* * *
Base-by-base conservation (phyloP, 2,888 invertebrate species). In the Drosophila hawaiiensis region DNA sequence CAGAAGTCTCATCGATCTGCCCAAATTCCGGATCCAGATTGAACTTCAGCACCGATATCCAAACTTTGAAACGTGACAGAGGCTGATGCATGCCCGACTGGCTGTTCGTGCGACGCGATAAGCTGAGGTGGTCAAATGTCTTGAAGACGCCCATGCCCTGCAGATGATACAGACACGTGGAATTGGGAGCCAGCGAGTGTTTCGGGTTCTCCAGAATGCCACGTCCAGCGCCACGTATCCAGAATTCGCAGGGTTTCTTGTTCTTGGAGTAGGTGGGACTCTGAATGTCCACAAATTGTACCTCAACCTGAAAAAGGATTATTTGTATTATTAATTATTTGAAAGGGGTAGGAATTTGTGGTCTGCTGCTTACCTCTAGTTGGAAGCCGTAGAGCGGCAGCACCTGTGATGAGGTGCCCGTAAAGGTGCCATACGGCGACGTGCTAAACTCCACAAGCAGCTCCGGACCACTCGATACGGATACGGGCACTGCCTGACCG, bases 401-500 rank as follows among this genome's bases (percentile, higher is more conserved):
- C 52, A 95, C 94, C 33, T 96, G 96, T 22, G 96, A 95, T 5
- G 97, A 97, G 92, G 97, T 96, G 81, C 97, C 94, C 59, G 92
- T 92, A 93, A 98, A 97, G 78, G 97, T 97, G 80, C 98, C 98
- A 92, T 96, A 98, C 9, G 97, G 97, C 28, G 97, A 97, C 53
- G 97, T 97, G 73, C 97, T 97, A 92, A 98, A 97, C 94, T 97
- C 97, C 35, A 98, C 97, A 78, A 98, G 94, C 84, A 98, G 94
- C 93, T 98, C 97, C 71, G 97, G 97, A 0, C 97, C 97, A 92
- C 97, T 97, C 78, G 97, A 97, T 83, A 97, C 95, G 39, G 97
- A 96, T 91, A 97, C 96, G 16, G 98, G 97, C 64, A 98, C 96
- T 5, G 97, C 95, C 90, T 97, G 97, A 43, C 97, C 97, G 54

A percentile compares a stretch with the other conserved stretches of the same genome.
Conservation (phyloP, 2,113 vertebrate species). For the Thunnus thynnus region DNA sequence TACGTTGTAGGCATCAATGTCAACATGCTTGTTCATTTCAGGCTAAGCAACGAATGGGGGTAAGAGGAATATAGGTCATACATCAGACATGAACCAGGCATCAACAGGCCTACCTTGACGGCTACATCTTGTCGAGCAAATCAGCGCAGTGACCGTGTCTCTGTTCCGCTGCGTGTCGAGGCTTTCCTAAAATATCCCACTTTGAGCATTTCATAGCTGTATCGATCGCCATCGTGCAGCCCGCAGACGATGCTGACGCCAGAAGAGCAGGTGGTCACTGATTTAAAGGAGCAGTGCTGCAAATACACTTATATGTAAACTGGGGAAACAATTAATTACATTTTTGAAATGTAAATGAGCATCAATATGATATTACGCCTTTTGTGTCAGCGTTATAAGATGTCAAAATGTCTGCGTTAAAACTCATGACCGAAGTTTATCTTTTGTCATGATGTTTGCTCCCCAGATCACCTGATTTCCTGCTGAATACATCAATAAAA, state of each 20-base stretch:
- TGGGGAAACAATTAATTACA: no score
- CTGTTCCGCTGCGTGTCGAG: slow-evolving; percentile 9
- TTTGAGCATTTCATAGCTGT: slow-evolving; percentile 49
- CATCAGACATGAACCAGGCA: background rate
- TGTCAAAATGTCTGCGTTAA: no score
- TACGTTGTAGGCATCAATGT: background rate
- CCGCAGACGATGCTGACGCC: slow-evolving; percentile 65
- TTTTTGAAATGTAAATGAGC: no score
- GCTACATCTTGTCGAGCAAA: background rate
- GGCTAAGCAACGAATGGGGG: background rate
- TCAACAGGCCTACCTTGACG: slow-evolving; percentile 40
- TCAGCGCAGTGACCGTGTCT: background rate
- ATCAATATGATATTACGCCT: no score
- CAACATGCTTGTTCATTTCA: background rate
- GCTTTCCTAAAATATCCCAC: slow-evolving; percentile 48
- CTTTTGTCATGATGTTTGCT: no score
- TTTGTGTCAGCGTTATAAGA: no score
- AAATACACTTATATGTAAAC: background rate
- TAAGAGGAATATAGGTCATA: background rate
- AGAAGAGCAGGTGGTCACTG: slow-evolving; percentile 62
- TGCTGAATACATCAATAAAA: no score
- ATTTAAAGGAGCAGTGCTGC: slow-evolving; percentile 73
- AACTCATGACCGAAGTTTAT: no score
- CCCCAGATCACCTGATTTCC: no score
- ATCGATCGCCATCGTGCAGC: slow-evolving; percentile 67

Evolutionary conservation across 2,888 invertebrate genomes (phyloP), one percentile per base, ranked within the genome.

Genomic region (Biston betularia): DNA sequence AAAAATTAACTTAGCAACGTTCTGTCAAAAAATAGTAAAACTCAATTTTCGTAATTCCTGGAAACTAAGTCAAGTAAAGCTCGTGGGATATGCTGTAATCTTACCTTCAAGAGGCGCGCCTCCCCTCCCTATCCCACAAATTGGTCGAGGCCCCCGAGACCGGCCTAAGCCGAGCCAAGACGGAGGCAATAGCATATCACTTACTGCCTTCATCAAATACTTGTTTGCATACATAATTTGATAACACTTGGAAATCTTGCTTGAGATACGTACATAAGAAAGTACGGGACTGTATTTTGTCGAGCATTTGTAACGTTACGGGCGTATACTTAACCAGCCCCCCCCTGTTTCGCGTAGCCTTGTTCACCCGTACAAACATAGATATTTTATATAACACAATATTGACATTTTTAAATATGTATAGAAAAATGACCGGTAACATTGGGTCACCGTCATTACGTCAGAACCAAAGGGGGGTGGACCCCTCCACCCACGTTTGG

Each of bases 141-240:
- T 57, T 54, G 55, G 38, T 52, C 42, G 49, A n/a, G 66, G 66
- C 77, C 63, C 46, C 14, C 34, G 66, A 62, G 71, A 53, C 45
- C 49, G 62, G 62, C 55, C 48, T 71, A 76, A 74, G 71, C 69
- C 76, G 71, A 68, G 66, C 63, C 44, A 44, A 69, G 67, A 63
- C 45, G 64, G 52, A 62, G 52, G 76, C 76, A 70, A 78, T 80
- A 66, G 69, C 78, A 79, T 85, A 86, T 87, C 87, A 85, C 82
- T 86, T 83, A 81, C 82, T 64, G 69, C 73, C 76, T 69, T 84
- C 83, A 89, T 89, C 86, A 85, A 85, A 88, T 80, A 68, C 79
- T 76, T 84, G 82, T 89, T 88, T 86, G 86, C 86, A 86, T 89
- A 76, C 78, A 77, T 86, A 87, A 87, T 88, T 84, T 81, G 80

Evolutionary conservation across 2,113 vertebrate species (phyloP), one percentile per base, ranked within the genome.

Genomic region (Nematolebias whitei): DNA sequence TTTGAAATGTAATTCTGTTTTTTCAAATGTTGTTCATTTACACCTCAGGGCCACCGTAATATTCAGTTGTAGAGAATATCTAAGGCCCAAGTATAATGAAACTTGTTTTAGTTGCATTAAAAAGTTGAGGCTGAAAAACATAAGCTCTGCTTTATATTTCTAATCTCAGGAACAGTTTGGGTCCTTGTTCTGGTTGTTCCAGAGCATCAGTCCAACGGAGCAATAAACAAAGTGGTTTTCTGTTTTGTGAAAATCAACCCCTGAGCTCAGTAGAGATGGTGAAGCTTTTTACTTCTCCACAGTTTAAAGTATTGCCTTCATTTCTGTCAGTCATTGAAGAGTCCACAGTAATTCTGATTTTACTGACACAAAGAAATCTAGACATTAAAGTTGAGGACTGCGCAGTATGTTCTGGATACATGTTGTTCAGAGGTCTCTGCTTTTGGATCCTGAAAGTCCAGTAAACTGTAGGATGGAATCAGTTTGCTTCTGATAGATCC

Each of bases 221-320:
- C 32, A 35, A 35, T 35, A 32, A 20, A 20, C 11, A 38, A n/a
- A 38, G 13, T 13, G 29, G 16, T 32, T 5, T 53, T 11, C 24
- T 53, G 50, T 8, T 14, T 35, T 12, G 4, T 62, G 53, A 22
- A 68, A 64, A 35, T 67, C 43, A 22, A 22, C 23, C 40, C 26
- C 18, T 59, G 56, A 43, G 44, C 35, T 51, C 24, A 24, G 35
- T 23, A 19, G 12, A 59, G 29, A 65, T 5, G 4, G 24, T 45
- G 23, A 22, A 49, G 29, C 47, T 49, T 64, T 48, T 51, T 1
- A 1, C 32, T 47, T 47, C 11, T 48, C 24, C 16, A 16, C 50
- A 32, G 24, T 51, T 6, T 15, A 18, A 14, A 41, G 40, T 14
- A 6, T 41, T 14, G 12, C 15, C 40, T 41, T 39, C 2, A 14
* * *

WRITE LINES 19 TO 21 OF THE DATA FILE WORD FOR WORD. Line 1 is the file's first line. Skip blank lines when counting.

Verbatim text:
- TACGTTGTAGGCATCAATGT: background rate
- CCGCAGACGATGCTGACGCC: slow-evolving; percentile 65
- TTTTTGAAATGTAAATGAGC: no score